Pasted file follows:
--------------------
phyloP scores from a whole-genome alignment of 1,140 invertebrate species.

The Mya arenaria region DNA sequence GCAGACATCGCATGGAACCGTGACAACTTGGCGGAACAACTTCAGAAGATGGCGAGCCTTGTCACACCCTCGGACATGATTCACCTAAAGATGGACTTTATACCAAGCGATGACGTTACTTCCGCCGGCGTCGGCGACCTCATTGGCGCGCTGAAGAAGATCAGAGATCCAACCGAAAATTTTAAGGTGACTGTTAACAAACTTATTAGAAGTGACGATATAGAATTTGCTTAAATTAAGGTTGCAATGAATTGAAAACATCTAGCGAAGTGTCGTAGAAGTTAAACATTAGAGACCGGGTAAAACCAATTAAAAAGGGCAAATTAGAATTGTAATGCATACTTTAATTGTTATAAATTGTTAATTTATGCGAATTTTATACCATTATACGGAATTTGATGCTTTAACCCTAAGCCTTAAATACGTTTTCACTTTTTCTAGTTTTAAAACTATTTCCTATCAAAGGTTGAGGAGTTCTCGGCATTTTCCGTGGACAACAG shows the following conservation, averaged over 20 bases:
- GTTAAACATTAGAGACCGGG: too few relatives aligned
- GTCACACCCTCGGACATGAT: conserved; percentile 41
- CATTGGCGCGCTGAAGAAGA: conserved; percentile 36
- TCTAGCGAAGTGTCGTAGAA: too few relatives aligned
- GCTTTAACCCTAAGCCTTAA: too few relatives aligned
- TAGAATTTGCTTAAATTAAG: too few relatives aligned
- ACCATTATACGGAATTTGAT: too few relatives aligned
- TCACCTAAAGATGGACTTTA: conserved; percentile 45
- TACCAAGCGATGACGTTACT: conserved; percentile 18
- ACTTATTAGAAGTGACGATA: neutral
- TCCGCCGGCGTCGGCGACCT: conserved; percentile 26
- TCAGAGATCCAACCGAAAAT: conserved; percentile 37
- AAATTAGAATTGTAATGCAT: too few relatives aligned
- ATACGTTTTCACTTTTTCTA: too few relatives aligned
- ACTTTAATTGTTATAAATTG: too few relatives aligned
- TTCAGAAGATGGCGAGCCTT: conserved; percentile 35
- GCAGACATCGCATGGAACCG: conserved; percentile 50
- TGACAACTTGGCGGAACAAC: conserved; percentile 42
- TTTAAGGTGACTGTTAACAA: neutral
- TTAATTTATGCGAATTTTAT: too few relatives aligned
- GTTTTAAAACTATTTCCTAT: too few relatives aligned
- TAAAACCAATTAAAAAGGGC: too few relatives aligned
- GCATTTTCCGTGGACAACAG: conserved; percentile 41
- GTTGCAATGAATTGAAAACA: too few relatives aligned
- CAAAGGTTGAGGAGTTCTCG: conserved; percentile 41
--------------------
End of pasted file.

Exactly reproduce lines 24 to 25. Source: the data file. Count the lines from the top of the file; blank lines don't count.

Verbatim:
- TAAAACCAATTAAAAAGGGC: too few relatives aligned
- GCATTTTCCGTGGACAACAG: conserved; percentile 41